The relationship between the US and China was already teetering close to the edge of a cliff before COVID-19, but the pandemic pushed it right off.
The dynamic between Beijing and Washington has become so contentious in the coronavirus era that China experts now say the two major powers have stumbled into the early days of a new Cold War that could prolong the pandemic, exacerbate the economic devastation linked to the virus, and weaken the world’s ability to thwart common threats.
“We’re essentially in the beginnings of a Cold War,” Orville Schell, the director of the Center on US-China Relations at the Asia Society, told Insider. “We are on a downward slide into something increasingly adversarial with China.”
Schell added: “The consequences of the breakdown in US-China relations is going to be very grave for the world and for the global economy because the ability of the US and China to work together was the keystone of the whole arch of globalization and global trade. With that pulled out, there’s going to be a tremendous amount of disturbance.”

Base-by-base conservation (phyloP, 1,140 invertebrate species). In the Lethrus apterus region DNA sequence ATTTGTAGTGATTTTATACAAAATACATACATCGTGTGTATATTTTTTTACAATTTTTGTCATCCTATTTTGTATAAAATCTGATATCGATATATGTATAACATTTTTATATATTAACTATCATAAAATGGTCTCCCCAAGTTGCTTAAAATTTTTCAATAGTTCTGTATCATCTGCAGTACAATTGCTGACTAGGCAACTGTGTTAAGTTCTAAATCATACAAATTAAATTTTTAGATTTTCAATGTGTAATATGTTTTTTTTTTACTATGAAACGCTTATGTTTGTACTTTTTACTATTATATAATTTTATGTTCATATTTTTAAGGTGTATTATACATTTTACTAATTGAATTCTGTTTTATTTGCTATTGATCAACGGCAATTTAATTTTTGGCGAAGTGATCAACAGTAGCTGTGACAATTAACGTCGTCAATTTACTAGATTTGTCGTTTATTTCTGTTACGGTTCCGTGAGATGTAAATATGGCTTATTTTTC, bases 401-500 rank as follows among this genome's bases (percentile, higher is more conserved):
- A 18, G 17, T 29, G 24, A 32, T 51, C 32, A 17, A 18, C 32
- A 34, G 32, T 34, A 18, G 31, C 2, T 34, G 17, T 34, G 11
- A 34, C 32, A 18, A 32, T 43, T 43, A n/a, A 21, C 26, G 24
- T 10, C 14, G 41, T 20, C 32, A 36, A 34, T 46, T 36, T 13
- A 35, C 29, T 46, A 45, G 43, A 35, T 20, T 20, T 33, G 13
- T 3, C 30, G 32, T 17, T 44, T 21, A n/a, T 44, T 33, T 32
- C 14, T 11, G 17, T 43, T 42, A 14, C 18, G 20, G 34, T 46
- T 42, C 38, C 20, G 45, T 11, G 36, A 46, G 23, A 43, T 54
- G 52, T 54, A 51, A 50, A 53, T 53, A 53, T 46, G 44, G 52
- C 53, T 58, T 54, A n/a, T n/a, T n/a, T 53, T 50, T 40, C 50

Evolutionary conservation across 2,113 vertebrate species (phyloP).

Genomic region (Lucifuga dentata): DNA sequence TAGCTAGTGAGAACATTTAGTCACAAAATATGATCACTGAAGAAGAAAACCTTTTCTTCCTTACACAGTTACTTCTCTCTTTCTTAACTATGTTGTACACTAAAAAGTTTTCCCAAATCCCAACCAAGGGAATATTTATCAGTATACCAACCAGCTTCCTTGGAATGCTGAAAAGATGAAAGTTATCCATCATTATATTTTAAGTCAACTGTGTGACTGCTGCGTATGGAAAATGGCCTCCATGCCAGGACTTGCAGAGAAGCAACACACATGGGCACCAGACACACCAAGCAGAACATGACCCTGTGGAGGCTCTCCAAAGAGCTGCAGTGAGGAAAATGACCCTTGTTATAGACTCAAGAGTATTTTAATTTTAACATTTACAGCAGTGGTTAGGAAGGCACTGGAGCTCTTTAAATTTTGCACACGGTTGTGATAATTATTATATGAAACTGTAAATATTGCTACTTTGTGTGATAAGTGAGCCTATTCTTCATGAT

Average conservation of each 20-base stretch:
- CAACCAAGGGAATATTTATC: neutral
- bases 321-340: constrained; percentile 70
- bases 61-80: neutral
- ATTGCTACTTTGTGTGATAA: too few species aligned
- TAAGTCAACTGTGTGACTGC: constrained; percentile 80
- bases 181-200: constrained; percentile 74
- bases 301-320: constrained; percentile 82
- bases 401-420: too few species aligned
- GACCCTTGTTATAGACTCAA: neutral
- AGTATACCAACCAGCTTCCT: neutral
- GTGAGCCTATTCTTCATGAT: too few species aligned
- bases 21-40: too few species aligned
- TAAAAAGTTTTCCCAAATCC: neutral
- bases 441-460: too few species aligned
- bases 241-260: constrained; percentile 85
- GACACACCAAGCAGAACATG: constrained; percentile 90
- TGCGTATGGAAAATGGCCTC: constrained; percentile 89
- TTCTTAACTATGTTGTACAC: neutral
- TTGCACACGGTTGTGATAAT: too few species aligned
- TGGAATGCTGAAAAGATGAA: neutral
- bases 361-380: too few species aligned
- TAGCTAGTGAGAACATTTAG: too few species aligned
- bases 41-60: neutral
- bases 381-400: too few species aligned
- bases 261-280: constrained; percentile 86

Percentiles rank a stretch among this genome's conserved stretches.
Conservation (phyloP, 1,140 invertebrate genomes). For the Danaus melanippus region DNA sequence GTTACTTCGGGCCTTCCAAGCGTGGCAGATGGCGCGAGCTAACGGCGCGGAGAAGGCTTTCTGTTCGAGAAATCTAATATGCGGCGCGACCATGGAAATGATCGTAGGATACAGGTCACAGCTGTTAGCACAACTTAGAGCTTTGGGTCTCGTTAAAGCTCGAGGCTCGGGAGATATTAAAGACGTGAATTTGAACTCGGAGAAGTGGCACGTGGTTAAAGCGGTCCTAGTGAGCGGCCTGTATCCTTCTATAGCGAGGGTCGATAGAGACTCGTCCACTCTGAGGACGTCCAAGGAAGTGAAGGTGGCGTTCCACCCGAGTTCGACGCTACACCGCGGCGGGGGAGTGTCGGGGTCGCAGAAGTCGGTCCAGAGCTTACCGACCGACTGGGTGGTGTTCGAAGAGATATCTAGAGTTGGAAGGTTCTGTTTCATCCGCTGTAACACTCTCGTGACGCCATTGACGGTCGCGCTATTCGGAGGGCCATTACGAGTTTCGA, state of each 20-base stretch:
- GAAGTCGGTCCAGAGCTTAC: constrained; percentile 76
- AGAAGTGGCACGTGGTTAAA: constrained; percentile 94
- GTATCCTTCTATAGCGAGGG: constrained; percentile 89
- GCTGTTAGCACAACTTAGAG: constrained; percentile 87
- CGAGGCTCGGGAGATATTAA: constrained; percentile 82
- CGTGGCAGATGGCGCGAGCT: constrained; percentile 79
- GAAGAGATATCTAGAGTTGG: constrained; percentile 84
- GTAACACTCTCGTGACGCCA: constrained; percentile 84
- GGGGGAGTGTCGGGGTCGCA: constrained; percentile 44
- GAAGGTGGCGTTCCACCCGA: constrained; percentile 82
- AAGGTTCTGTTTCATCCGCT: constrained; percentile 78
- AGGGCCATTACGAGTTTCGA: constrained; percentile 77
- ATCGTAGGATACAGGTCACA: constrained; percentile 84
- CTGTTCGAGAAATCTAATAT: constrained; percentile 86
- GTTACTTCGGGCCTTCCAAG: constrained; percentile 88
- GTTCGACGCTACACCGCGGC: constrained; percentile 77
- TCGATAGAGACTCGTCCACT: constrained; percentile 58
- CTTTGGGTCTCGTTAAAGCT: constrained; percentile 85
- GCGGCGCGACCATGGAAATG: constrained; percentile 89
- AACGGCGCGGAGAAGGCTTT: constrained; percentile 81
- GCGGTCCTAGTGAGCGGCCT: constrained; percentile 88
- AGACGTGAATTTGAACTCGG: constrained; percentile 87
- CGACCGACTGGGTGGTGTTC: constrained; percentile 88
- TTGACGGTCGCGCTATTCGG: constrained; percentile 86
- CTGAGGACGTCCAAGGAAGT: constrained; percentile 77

The Cold War analogy is “not perfect, but there are elements, including the hardening of system-type competition, ratcheting up of military competition, and pressure to delink economically, that were not as evident a few years ago,” Elizabeth Economy, the director for Asia studies at the Council on Foreign Relations, told Insider.
“The reality is that tensions between the United States and China are rising considerably at the moment,” Clete Willems, the White House’s former top trade negotiator, said earlier this month.
“I know people get uncomfortable with the terminology, but I do think we have to be honest and call this what it is, and this is the start of a new Cold War. And if we’re not careful, things could get much, much worse,” Willems, who left the Trump administration last year, added.